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Byline: G. Craig Yencho (1), Per H. McCord (1), Kathleen G. Haynes (2), S. B. Rikki Sterrett (3) Keywords: Abiotic stress; Solanum tuberosum; Internal defects; Internal necrosis; Potato tuber Abstract: Non-pathogenic necroses of potato tubers have been described in the literature since the early 20th century using different names including internal rust spot, internal browning, physiological internal necrosis, internal brown fleck, chocolate spot, internal brown spot and internal heat necrosis. These reports very likely describe either the same, or a collection of similar disorders, falling under the general umbrella of "internal necrosis", with the expression of symptoms being significantly altered via genotype by environment interactions. A number of widely-grown cultivars (e.g. 'Russet Burbank', 'Atlantic' and 'Yukon Gold') are susceptible to internal necrosis, making it an economically significant problem. In Atlantic, this syndrome has been termed internal heat necrosis (IHN) in the eastern United States by several investigators because heat and drought are believed to be important triggers of this condition. Investigators in the midwestern and western United States term this same or similar disorder internal brown spot (IBS). IHN and IBS are an internal physiological disorder of potato characterized by brownish red necrotic patches of parenchymal tissue that typically, though not always, occur along and/or inside the vascular ring. Several reports indicate that IHN is most commonly associated with the vascular ring tissue near the apical end of the tuber, but IHN may form anywhere in the tuber. In many cases, it is very difficult to distinguish between IHN and IBS, and several overlapping environmental factors are associated with each of these disorders. High day and night temperatures early in the growing season, combined with low rainfall, have been shown to increase the frequency and severity of IHN and IBS in several cultivars. Considerable research has examined the role of calcium in ameliorating IHN and IBS expression. Much of this work suggests an important role for calcium in the development of IHN, but other biotic and abiotic factors undoubtedly affect IHN and IBS expression. The biochemistry and genetics behind internal necroses of potato have historically been the least-researched facets of this problem. Research has shown that enzymes involved in protecting cells from oxidative damage may be involved, and heritability studies have demonstrated that broad-sense heritability for IHN resistance is high. This review seeks to outline previous work on physiological internal necroses of potato due to high temperatures, summarize our current knowledge of IHN, and point to new areas of investigation to develop IHN resistant potato varieties. Abstract (Spanish): Desde comienzos del siglo 20 se han descrito en la literatura unas necrosis no patogenicas del tuberculo de papa, usando diferentes nombres, como herrumbre interna, oscurecimiento interno, necrosis fisiologica interna, punto oscuro interno, mancha chocolate, mancha marron interna y necrosis interna por calor. Estos nombres parecen describir ya sea la misma enfermedad o una coleccion de desordenes similares que caen dentro de la descripcion general "necrosis interna", con la expresion de los sintomas significativamente alterada, a traves de interacciones genotipo ambiente. Varios de los cultivares ampliamente cultivados (tales como Russet Burbank "Atlantic" y 'Yukon Gold') son susceptibles a la necrosis interna, haciendola un problema economicamente significativo. En Atlantic, este sindrome ha sido llamado necrosis interna por calor (IHN) en la parte oriental de los Estados Unidos por varios investigadores porque se cree que el calor y la sequia son importantes factores desencadenantes para esta condicion. Los investigadores en el medio oeste y oeste de los Estados Unidos llaman a este o similares desordenes mancha parda interna (IBS). El IHN y el IBS son desordenes fisiologicos internos de la papa, caracterizados por parches necroticos marron rojizos de tejido parenquimatico del tuberculo que tipicamente, aunque no siempre, se presentan a lo largo o dentro de anillo vascular. Varios informes indican que IHN esta asociado mas comunmente con el tejido de anillo vascular cerca de extremo apical, pero puede estar localizado en cualquier parte de tuberculo. En muchos casos, es muy dificil distinguir entre IHS e IBS y varios otros factores ambientales asociados con estos desordenes. Las temperaturas altas diurna y nocturna al inicio de la etapa del cultivo, combinadas con poca lluvia, han demostrado incrementar la frecuencia y severidad de IHN e IBS en varios cultivares. Se ha hecho investigacion considerable para examinar el rol del calcio en disminuir expresion de IHN e IBS. Mucho de este trabajo sugiere el rol importante del calcio en disminuir el desarrollo de IHN, pero indudablemente otros factores bioticos y abioticos afectan la necrosis interna de la papa. La bioquimica y genetica detras de la necrosis interna han sido las facetas historicamente menos investigadas del problema. La investigacion ha demostrado que las enzimas involucradas en la proteccion de las celulas contra el dano oxidativo pueden estar involucradas y los estudios de heredabilidad han demostrado que la herencia de sentido amplio es alta para resistencia al IHN. Esta revision busca resumir el trabajo previo sobre la necrosis fisiologica interna de la papa debida a altas temperaturas, resume el conocimiento actual de IHN y senala las nuevas areas de investigacion para desarrollar variedades resistentes de papa al IHN. Author Affiliation: (1) Department of Horticultural Science, North Carolina State University, Rm. 214A, Kilgore Hall, Box 7609, Raleigh, NC, 27695-7609, USA (2) Genetic Improvement of Fruits and Vegetables Laboratory, USDA/ARS, 10300 Baltimore Ave., Beltsville, MD, 20705, USA (3) Northampton County Cooperative Extension Office, Virginia Polytechnic Institute and State University, 5432-A Bayside Rd., Exmore, VA, 23350, USA Article History: Registration Date: 03/01/2008 Received Date: 24/07/2007 Online Date: 11/03/2008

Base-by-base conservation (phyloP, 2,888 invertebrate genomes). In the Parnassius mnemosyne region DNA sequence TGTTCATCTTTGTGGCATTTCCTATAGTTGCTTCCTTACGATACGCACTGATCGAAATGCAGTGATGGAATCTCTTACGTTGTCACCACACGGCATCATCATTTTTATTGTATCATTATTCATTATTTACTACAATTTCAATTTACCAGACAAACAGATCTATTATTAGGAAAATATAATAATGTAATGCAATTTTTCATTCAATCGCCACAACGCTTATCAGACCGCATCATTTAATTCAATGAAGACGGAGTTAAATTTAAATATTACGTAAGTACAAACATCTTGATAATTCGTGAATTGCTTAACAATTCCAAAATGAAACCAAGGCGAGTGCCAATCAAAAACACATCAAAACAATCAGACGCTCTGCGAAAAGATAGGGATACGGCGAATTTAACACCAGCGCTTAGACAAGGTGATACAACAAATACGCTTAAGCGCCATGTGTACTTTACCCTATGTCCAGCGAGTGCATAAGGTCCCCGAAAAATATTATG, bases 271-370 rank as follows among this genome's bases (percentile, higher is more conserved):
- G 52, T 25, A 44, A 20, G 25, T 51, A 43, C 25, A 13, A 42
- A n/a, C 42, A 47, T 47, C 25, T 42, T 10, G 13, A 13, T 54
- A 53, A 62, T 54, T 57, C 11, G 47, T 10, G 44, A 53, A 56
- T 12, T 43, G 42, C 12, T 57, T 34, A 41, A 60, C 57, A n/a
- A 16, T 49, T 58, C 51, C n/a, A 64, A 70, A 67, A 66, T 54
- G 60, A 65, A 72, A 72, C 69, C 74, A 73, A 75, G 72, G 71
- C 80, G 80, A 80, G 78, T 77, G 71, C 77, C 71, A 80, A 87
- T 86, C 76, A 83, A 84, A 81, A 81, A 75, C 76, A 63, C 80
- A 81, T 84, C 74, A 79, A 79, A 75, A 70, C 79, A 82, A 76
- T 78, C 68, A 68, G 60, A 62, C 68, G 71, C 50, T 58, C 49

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Gale Document Number: GALE|A206238003